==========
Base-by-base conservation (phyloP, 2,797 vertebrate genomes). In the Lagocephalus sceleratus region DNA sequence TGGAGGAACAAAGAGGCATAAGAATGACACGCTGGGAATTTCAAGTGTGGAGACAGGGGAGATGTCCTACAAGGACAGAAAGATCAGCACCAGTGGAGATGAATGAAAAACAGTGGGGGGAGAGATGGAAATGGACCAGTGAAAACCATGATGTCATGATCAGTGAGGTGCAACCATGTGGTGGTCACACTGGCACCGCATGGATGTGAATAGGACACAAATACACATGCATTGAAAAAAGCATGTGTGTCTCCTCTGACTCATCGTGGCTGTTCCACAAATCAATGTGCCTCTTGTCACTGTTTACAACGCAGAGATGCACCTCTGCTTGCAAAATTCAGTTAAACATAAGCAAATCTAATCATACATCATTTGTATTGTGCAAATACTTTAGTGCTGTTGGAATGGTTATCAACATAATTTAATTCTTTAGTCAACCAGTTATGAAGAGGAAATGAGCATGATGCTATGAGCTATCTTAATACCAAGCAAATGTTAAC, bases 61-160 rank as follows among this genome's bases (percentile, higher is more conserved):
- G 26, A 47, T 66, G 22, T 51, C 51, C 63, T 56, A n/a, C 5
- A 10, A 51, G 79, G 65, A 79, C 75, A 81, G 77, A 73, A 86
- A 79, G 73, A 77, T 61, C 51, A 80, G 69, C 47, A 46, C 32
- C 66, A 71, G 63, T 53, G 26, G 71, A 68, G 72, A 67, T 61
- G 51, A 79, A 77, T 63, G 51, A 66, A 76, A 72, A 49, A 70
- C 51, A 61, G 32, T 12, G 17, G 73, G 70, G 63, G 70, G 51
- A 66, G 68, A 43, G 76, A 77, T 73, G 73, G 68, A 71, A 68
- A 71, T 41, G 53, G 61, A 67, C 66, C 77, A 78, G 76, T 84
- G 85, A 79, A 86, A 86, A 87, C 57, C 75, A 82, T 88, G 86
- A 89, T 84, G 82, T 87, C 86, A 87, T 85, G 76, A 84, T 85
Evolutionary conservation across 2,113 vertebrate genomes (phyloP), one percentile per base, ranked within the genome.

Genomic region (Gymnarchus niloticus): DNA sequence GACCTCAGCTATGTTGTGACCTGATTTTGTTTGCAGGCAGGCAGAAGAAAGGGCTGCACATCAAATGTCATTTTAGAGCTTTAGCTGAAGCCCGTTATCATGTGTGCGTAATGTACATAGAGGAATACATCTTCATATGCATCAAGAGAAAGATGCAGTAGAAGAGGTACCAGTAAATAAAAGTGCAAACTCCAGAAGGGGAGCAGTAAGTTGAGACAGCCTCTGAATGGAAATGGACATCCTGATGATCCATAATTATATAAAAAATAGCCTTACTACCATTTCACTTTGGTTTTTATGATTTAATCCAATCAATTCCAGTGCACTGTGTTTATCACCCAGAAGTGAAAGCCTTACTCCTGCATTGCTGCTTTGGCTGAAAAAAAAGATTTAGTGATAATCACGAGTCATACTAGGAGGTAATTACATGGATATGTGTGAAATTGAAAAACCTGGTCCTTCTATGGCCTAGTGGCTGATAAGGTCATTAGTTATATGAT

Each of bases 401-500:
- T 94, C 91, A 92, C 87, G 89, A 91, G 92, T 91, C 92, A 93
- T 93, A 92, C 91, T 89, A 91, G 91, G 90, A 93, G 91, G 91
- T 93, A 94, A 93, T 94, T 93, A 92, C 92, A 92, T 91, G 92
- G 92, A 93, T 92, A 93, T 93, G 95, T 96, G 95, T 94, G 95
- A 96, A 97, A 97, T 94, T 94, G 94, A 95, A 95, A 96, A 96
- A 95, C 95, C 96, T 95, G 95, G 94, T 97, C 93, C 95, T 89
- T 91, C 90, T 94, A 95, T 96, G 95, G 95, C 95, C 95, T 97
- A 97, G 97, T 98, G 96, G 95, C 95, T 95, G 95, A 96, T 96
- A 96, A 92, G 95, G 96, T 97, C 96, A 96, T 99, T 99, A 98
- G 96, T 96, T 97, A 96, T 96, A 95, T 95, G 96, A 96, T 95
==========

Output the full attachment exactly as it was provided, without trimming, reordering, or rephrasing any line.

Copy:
Base-by-base conservation (phyloP, 2,797 vertebrate genomes). In the Lagocephalus sceleratus region DNA sequence TGGAGGAACAAAGAGGCATAAGAATGACACGCTGGGAATTTCAAGTGTGGAGACAGGGGAGATGTCCTACAAGGACAGAAAGATCAGCACCAGTGGAGATGAATGAAAAACAGTGGGGGGAGAGATGGAAATGGACCAGTGAAAACCATGATGTCATGATCAGTGAGGTGCAACCATGTGGTGGTCACACTGGCACCGCATGGATGTGAATAGGACACAAATACACATGCATTGAAAAAAGCATGTGTGTCTCCTCTGACTCATCGTGGCTGTTCCACAAATCAATGTGCCTCTTGTCACTGTTTACAACGCAGAGATGCACCTCTGCTTGCAAAATTCAGTTAAACATAAGCAAATCTAATCATACATCATTTGTATTGTGCAAATACTTTAGTGCTGTTGGAATGGTTATCAACATAATTTAATTCTTTAGTCAACCAGTTATGAAGAGGAAATGAGCATGATGCTATGAGCTATCTTAATACCAAGCAAATGTTAAC, bases 61-160 rank as follows among this genome's bases (percentile, higher is more conserved):
- G 26, A 47, T 66, G 22, T 51, C 51, C 63, T 56, A n/a, C 5
- A 10, A 51, G 79, G 65, A 79, C 75, A 81, G 77, A 73, A 86
- A 79, G 73, A 77, T 61, C 51, A 80, G 69, C 47, A 46, C 32
- C 66, A 71, G 63, T 53, G 26, G 71, A 68, G 72, A 67, T 61
- G 51, A 79, A 77, T 63, G 51, A 66, A 76, A 72, A 49, A 70
- C 51, A 61, G 32, T 12, G 17, G 73, G 70, G 63, G 70, G 51
- A 66, G 68, A 43, G 76, A 77, T 73, G 73, G 68, A 71, A 68
- A 71, T 41, G 53, G 61, A 67, C 66, C 77, A 78, G 76, T 84
- G 85, A 79, A 86, A 86, A 87, C 57, C 75, A 82, T 88, G 86
- A 89, T 84, G 82, T 87, C 86, A 87, T 85, G 76, A 84, T 85
Evolutionary conservation across 2,113 vertebrate genomes (phyloP), one percentile per base, ranked within the genome.

Genomic region (Gymnarchus niloticus): DNA sequence GACCTCAGCTATGTTGTGACCTGATTTTGTTTGCAGGCAGGCAGAAGAAAGGGCTGCACATCAAATGTCATTTTAGAGCTTTAGCTGAAGCCCGTTATCATGTGTGCGTAATGTACATAGAGGAATACATCTTCATATGCATCAAGAGAAAGATGCAGTAGAAGAGGTACCAGTAAATAAAAGTGCAAACTCCAGAAGGGGAGCAGTAAGTTGAGACAGCCTCTGAATGGAAATGGACATCCTGATGATCCATAATTATATAAAAAATAGCCTTACTACCATTTCACTTTGGTTTTTATGATTTAATCCAATCAATTCCAGTGCACTGTGTTTATCACCCAGAAGTGAAAGCCTTACTCCTGCATTGCTGCTTTGGCTGAAAAAAAAGATTTAGTGATAATCACGAGTCATACTAGGAGGTAATTACATGGATATGTGTGAAATTGAAAAACCTGGTCCTTCTATGGCCTAGTGGCTGATAAGGTCATTAGTTATATGAT

Each of bases 401-500:
- T 94, C 91, A 92, C 87, G 89, A 91, G 92, T 91, C 92, A 93
- T 93, A 92, C 91, T 89, A 91, G 91, G 90, A 93, G 91, G 91
- T 93, A 94, A 93, T 94, T 93, A 92, C 92, A 92, T 91, G 92
- G 92, A 93, T 92, A 93, T 93, G 95, T 96, G 95, T 94, G 95
- A 96, A 97, A 97, T 94, T 94, G 94, A 95, A 95, A 96, A 96
- A 95, C 95, C 96, T 95, G 95, G 94, T 97, C 93, C 95, T 89
- T 91, C 90, T 94, A 95, T 96, G 95, G 95, C 95, C 95, T 97
- A 97, G 97, T 98, G 96, G 95, C 95, T 95, G 95, A 96, T 96
- A 96, A 92, G 95, G 96, T 97, C 96, A 96, T 99, T 99, A 98
- G 96, T 96, T 97, A 96, T 96, A 95, T 95, G 96, A 96, T 95